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2.1 Document Setup and Background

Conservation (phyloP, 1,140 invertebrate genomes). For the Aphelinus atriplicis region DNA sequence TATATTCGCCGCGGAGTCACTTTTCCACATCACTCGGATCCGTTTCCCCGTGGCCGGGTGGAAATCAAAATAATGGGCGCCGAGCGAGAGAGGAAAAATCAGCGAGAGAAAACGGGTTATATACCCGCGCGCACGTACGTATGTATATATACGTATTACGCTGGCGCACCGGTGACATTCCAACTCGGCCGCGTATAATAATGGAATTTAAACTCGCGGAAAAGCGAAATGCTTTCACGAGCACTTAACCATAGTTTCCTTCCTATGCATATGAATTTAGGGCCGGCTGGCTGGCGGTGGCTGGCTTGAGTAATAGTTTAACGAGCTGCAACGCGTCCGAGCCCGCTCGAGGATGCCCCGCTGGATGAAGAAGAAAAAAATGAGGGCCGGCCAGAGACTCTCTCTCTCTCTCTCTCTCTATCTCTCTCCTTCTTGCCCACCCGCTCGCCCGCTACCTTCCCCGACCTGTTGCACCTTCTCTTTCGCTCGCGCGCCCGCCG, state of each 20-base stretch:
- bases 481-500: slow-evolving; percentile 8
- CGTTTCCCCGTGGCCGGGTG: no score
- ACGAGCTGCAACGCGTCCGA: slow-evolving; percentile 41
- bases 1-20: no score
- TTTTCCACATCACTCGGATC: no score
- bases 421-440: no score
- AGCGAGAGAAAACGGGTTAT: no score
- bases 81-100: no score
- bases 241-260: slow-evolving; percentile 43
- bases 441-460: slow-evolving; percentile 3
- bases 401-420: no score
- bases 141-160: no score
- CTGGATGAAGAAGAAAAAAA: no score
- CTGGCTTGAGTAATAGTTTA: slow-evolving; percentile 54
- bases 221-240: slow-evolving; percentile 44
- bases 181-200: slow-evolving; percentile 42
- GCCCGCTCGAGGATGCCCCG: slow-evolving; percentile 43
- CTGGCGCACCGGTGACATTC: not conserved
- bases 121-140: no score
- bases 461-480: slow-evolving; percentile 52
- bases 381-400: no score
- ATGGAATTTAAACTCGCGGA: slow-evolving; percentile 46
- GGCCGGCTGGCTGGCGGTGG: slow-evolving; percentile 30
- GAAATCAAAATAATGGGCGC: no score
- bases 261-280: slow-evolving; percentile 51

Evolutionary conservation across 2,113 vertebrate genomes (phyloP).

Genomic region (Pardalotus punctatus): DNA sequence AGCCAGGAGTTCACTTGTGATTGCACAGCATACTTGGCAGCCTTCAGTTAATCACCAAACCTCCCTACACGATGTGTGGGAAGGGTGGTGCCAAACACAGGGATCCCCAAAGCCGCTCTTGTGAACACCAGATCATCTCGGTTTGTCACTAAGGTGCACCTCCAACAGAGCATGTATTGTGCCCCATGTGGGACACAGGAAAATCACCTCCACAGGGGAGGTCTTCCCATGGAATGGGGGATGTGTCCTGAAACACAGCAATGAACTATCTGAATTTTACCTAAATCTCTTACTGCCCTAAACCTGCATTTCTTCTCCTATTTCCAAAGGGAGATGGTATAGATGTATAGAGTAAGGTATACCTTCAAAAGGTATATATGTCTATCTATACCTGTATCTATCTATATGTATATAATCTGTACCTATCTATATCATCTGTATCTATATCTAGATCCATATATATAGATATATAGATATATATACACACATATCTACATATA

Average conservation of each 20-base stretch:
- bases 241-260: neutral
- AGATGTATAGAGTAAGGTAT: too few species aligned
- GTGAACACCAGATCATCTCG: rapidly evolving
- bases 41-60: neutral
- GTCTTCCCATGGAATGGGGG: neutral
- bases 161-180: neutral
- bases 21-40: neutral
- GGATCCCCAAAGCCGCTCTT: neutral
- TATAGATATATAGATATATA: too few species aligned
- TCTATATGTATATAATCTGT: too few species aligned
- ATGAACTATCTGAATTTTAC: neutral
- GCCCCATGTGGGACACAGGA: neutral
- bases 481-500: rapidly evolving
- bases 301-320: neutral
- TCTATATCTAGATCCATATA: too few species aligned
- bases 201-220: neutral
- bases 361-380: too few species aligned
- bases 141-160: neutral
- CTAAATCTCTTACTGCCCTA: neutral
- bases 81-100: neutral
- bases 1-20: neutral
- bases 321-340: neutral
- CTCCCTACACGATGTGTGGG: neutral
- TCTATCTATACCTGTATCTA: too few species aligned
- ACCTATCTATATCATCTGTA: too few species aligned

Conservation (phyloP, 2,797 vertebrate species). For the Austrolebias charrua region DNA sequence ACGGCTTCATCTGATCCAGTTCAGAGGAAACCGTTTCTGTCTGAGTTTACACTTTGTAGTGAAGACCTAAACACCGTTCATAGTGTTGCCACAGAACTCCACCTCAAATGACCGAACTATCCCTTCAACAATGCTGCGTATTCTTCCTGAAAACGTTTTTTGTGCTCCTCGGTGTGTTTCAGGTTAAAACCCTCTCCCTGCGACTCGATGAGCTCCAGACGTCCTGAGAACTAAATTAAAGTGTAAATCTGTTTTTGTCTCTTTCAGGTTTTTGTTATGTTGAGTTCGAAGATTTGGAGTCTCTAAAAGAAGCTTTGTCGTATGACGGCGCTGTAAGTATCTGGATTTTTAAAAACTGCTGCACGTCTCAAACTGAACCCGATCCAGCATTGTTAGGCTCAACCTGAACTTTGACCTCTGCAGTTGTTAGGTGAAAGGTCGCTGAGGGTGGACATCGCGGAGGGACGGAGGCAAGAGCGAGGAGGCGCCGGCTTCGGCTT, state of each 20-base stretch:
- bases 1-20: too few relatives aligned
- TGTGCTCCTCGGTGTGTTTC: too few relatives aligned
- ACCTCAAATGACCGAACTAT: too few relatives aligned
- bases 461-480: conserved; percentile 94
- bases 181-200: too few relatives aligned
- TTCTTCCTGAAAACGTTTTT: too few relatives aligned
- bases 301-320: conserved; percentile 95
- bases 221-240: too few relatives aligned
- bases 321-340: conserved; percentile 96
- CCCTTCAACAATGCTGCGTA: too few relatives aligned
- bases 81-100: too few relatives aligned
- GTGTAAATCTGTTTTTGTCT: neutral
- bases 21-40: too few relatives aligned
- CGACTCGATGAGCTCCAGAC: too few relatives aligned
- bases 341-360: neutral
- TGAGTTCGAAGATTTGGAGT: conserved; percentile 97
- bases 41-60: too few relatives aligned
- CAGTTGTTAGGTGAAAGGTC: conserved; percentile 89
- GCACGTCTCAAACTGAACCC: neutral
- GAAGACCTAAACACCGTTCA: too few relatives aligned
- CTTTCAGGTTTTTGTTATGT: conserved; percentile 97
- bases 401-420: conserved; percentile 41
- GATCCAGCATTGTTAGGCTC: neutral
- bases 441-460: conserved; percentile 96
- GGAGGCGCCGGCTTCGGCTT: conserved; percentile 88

Hello and welcome back to the Advanced Retouching Techniques course. I'm Nils Morehead and you're on lesson three. In this lesson, we'll be doing the basic setup in terms of the far dimensions and also creating our general background with the night sky and our hills. First step we're going to do is create our new document. So in Photoshop go to File, New. We're going to do that at a size of 2,000 pixels by 2,800 high, a resolution of 300, which is the standard print DPI, dots per inch. If you want to do a bit bigger, if you want to get a bigger print out of it then go ahead. But because this is for learning purposes, keep that out of that site, okay? Okay, so starting with, we're gonna bring in our images. Now you can put up some guides if you want, but I'm not going to, we don't need that. So I'm gonna bring in, first of all, this I'll bring over my folder over here. So I've dumped all the images into this one folder. So let's bring in our sky first of all, into a new document. The stock holder name there, get rid of that. I'm gonna bring in the image into our main document. Okay. So this is our background. Ctrl+T and I'm gonna resize this slightly. Leave it there for now. Now because this is clouds you can distort it however you want. And it will still probably look quite good. Ctrl+T. I'm just gonna drag this in a little bit. Get a bit more detail of the clouds coming in. Bit more on the side here. Bit from the top. Get a bit more than that. Okay, that's looking good. Zoom in a bit. Now we're gonna bring in our main background elements. So I'm go to that folder and let's bring in this landscape here and this one over here. So let's put that one in there. And this one over here, okay. So now the images are in your document, what we're gonna do is resize them and get them lining up perfectly. So with the right one's a bit bigger, we're going to match that. So about there. I'm actually gonna flip these, but for the detail on this right hand one, to be on the other side. So I'm gonna Edit, Transform, and I'm gonna flip horizontal. Let's drag this over here. I want to bring in the right hand one and just try to match this up as best we can. I lose a bit of detail at the top there, but it'll blend in with the clouds so we don't really need to play with that too much. You can stretch it if you like. We're not too bothered about the distortion. Cuz as you can see, the river's not joining up here. But because there's going to be things in front of it other than grass, we're not going to bother about that. It's completely fine. Okay, so what we do need to do next is get rid of the sky. So, on this left one, get your magic wand tool and hit wand on the sky. Now, I've got tolerant of 60, which is pretty good because of this detail. So as you can see if we play around with different tolerances. Let's try 10. Get on there. Set in much less. You can hold Shift and keep clicking to get more of the sky, I'm gonna leave it at a good tolerance. Try 50. Okay, so that's great. So, before we actually mask that out, we want to make sure we're not getting any of the image. So as you can see, we actually are. You see the selectors we've got here. So to get rid of that, go into quick mask mode because there's this little button underneath the colors. So, and then with a black brush, just go over those. Or make it a bit easier with the lasso tool, here. Just go around the mountain and then edit, fill, make it black. So on the quick mask mode, black actually reveals. So there we go. That's that. And then before we actually go ahead and mask it out, you wanna go inside the image a little bit. What I mean by that is, get rid of this blue artifact. So go to select, modify and expand by about two. Okay, and then hit the mask option. So, if you get in this that means you masked out that [INAUDIBLE]. We don't want that. So on the mask, go to control or command on the. And then invert set. Let inverse. So that's it. [INAUDIBLE] space is that. So now we're ready to blend in these two mountains. I did the other one quickly, exactly the same method with the left one. Do the same to the right. Okay, so now, let's blend them together. But first of all, we can see the notice, the difference in color. So, the one on the right is a bit more yellow. So we want to get rid of that. So with hue and saturation layer, if you can't see the adjustments, get a window and then adjustments. And then bring up the adjustments to saturation. Attach that to the bottom layer, this one here. Which is holding Alt on the keyboard, between the two layers and it'll make it click the mask. Go on that one, on the hue and saturation, and then we're gonna select this yellow. So obviously yellow. Now we could just go like that and it'll probably work. But to make it a bit more accurate, go to your yellows and then get on the Add color picture icon. And to keep selecting different colors and you'll add it to your chart of colors. Now we can also expand these little white bars here and it'll get even more partly yellows, even more selection. So on the hue, change this to the green. I was trying to match on the left, so might wanna darken the lightness, it's a bit darker. Something like that. I think that's pretty good. Then click OK or X out that. And we're ready to go. Okay, so that's looking good. So now we're gonna plan the theater. Now the first step is to just do a rough plan down the center. So get a black brush, full of it. It makes a full flow simply right down the middle. That's obviously not a very good blend but it's just for now, just so we know that we've got all that in. We're not having any straight edges. So now, with a smaller brush, the lower opacity and maybe 50%, something around there, to the top. And really carefully start blending these together. Keep loading the brush size. I just keep at it. The brackets on your keyboard that help with there on the sizing, increasing the size of your brush. Start adding these in. Start blending the two images together. So add some bricks there, some stains. Maybe and find a rock, a big rock. Blend in to even out all these here. This is a lot better. Get rid of that stone wall there. I'm gonna drop there. That looks good. Okay. And not there. Zoom out, see what we're looking at. Looking good to me. So that line's looking good. That's fine, gander at the bottom. Now we're not gonna worry too much about the bottom because there's gonna be like the bottle in front of there. So I'm not too worried but just do it roughly. You'll know when it's right when you zoom out and you can't tell where you've done the work. So it's looking pretty good to me. I'm liking it. So next step is to get rid of this ugly white bit of background we haven't filled in. So, make a new layer. Now on this layer, we're going go to the clone stamp tool. Sample all layers, and we're gonna hold Alt on our keyboard and select the area you want to copy. So let's do this section over here. Alt on the keyboard, click there, in there with the brush, just fill that in there. Again, this is gonna be completely covered, so we're not gonna worry about repeating pixels or anything. So that's the general image. Okay, so now to make the sky dark, and turn it into a night scene. So, let's go below to our sky here. First of all, make a new layer. Fill that layer with a dark blue color. So somewhere around here. Let's make it more bluer, on there so 092A57. Click on the background. Change the layer style to multiply. It's getting a bit more darker like a night scene but not quite yet. So you go to blending options, right click on your layer and then options, and then at the bottom here this is blend if. What that means is, if I bring this bar across. If it's gray, it will reveal itself if you bring this across. But if we hold Alt on our keyboard and do exactly the same thing, it's splitting it up. So, you can see there's two now. So, it's gonna slowly bring it back. You don't wanna do it all the way to the cross, but just a little bit. It's just add a little tint to tit. Okay. Add a color balance. Now we're gonna add in a lot of blue, a bit of magenta, a bit more cyan. Okay so, 30 minus, minus 30, minus 13, 25, something like that. Go to highlights, you'll get the same cyan, more, blue, something like that. Just get a bit more dark. And then add in a selective color adjustment layer. Now the colors on here, they act as white equals basically the highlights, neutral is the midtones, and blacks is obviously the shadows. So with the neutrals, bring out the black slightly. And again with the blacks bring in the blacks again slightly. Just a few points. Okay, so the last step is add in a black and white adjustment layer. Change the layer style to multiply. And what we're gonna do is, I'm going to lower the opacity of this, okay. And then on the mask, get a black brush, unmask and just take out the center just a bit. It's a bit dark and black, here we go. Get that bigger. So that's our night sky basically. Okay, so next, let's group our layer just to make it a bit more tidy here. So I bring this up a little bit. So this group together are sky layers, so hold the top layer down to the bottom layer, holding shift+Ctrl+G and that groups them together. Rename that, so double click, sky. Delete this background, cuz we don't need it any more. This white background. You've got the sky there. The same with the mountain. So hit on the bottom one to the top, holding Shift and then Ctrl+G to group. Name these mountains. Okay. So, now, I wanna try and match the darkness of the sky. With the background, with the mountains. So adding a levels adjustment, attach it to the mountains by going between the two layers again, holding Alt, as you can see, got this little icon up here. Go to your whites over here underneath. And then bring that down a little bit, so we can darker here. And bring out the mid tones, bringing down the highlights a little bit. I'll bring up the highlights, so it should say. Bring that down. Maybe a bit of black as well, get the shadows. It's looking good. On second thought we don't want to really bring out the highlights cuz it's quite dark in this scene so let's leave that there. And let's match this Autumn white point with the mid tones. I think that's getting a bit closer. Something like that. Looking good. Okay, so obviously we've got quite a dark scene at the moment. But when we bring in the other foliage and the tree and all that, it will look a lot better. So now we're going to get rid of this horrible, ugly line. So start blending in the mountains with the background, with the night sky. So on the mountains there, on the actual group, the whole group, add a mask, so you can add masks to the groups, it's pretty good. And then get a black brush, a small one, about this size, 185. Get a low opacity, low flow, and literally just start going over the tops of your mountain. Okay. All right, it'll start to disappear. Changing the layers, the size of your brush using the brackets on your keyboard. Now, you don't want to completely remove it. You want to have a hint of a mountain in the night sky, like that. So again, when you get lower down you don't doctor as much. But you get the idea. I'll do it down the middle there. So basically this adds a bit more shadow to your mountain, making it a bit more realistic. Now when we're doing this, we don't want to completely flatten all the highlights. If you see where we're actually gonna put the moon, which would be about here. The moonlight will reach points such as here, such as here, such as here, here. So we don't want to completely remove all the highlights. So on that levels adjustment layer, they can mask, this button here and then with a black brush, a soft brush, doesn't matter really a pass at your flow. Make it quite low so at 50 and just go over a certain parts, with a big brush. Reveal some of those highlights back into the design, the image, mountains. Go back and forth if you've done too much. Little bit too much there. So I added a bit of highlights there. Maybe on the top ridge here. Get the brush smaller. Little bit bigger again on this section here. Anything you think which will pick up a bit more light, adding that back in basically. So as you can see, we're creating a lot more detail by doing this. And it's not just completely flat. Same here for the other side. You don't want it to look really flat. We want to have a lot of dynamic detail, a lot of highlights, a lot of shadows. Okay, so if we zoom out, we can see what we've done. Okay, so that's it for lesson three. Please join me in lesson four to continue this course.